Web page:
Force Majeure in Construction Contracts

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Authored by Abhishek Tripathi & Anubhav Tiwari

In India, the construction industry has not yet adopted a uniform model of contracts. Certain model contracts were prepared by the Planning Commission of India for various purposes, including for construction works where government or its agencies were involved. These contracts were also adopted in practice by various government bodies. Niti Aayog too has prepared Model Contracts for various activities.[1] In their treatment of FM, the model agreement for engineering, procurement and construction of civil works, issued by the both Planning Commission and the Niti Aayog are identical to the Model EPC Agreement for Ministry of Road Transport and Highways. The Model EPC Agreement for Ministry of Road Transport and Highways has been already examined in an earlier article, which may be found here.

Amongst internationally prevalent models, Conditions of Contracts of the Federation Internationale des Ingenieurs-Conseils’ (“FIDIC”) are widely followed in India both amongst public sector as well as private sector. In a number of cases, while the constructions contracts may not be exact replica of FIDIC’s contracts, they are heavily influenced by them. This write up examines the treatment of Covid-19 like pandemics under FIDIC’s Conditions of Contract. For a more general understanding of force majeure (“FM”) clauses and frustration of contract under Indian law, please see our earlier post here.

FIDIC Contracts

FIDIC Rainbow Suite first published in 1999, consists of four contracts namely, (a) Conditions of Contract Construction (also referred to as the New Red Book), (b) Conditions of Contract for Plant and Design-Build (also referred to as the New Yellow Book), and (c) Conditions of Contract for EPC/Turnkey Projects (also referred to as the New Silver Book) (d) Short form of contract (collectively referred to as the “FIDIC Contracts”). For the purposes of this article, we are examining the first three of the four FIDIC Contracts.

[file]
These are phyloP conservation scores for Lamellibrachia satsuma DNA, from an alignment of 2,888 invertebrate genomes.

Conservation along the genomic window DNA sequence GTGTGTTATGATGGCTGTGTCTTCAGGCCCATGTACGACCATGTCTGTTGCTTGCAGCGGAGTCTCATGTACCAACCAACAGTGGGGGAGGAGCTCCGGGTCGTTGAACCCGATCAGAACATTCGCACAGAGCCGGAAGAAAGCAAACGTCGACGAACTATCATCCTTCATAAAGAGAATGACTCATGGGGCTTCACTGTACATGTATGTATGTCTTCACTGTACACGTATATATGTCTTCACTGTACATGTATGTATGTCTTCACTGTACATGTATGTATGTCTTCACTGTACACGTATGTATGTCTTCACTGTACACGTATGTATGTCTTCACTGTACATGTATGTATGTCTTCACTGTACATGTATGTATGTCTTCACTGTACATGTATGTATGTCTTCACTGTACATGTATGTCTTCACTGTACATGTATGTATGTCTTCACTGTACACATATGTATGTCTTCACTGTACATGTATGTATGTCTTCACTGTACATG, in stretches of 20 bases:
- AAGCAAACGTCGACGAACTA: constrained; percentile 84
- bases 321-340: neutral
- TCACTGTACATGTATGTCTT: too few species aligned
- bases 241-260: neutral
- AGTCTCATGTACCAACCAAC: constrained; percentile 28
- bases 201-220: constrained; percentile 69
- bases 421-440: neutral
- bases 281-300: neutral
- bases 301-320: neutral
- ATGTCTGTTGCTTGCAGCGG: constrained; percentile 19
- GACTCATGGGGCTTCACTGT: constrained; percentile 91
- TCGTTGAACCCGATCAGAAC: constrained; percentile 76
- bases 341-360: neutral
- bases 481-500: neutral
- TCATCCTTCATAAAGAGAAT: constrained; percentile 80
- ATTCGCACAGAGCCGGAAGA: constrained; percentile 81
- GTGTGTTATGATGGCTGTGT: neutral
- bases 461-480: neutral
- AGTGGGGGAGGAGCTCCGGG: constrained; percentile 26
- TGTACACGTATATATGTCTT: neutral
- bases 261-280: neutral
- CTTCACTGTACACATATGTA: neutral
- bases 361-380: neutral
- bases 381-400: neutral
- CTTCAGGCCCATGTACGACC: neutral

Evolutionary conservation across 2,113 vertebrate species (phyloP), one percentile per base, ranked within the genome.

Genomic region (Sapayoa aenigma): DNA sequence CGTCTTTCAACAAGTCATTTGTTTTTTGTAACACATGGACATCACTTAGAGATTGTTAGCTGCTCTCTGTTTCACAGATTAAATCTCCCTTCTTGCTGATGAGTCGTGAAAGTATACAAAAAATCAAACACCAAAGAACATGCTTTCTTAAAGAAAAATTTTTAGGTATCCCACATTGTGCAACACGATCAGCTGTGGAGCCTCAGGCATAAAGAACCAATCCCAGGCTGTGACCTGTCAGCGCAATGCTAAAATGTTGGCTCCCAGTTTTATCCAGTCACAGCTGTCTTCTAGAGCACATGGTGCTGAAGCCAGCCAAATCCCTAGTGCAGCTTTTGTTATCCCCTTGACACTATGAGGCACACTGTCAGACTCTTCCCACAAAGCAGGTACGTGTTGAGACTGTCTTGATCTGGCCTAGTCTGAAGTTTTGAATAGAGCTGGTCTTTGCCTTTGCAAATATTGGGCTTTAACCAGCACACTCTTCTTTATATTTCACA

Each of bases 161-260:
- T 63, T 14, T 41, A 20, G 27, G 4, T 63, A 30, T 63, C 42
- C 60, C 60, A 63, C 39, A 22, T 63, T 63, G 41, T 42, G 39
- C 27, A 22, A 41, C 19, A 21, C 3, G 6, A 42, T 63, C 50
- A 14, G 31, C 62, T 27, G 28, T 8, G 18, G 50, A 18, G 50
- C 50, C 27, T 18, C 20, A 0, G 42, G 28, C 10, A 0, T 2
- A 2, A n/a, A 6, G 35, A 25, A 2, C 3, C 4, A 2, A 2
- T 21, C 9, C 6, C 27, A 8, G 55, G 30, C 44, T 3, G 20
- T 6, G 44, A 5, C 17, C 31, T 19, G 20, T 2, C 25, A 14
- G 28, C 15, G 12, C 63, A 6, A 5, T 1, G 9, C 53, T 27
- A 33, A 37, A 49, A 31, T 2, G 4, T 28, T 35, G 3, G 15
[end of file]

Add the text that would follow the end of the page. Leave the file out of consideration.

FIDIC Contracts address the issue of FM event or an unforeseeable event of the magnitude of a pandemic at various different levels, from the early detection to discharge of contracts. Notice of the FM event too plays an important role for risk allocation purposes in the FIDIC Contracts. Eventually FIDIC Contracts seem to create a balance between the employer and the contractor, with each bearing a part of the risk, and neither party being allowed to profit from the event.

Early Detection and Warning

From project management perspective, Clause 8.3 [Programme] of the FIDIC Contracts casts an obligation on the contractor to notify the engineer (i.e. the engineer appointed under the Contract) or the employer[2] of probable future events or circumstances that may adversely affect the work, increase the contract price or delay the execution of the works. Under the Red Book and the Yellow Book, upon such notice the engineer may seek a proposal for variation of the contract in accordance with the procedure set out in Clause 13.3. In such contracts, if the event has been fully predicted, and variation has been effected pursuant to a notice under Clause 8.3 and Clause 13.3, it can be argued that the FM clause shall not apply. Silver Book, however, does not contemplate variation, though it does, like the Red Book and the Yellow Book, require the contractor to modify its programme where the programme fails to comply with the contract due to such probably future events affecting or delaying the execution of the works. Where the contractor failed to foresee an event, and give the warning under Clause 8.3, it may not be fatal as long as the event is exceptional and qualifies as an FM event. The rights arising out of FM event under Clause 19 are independent of the obligation of the contractor under Clause 8.3.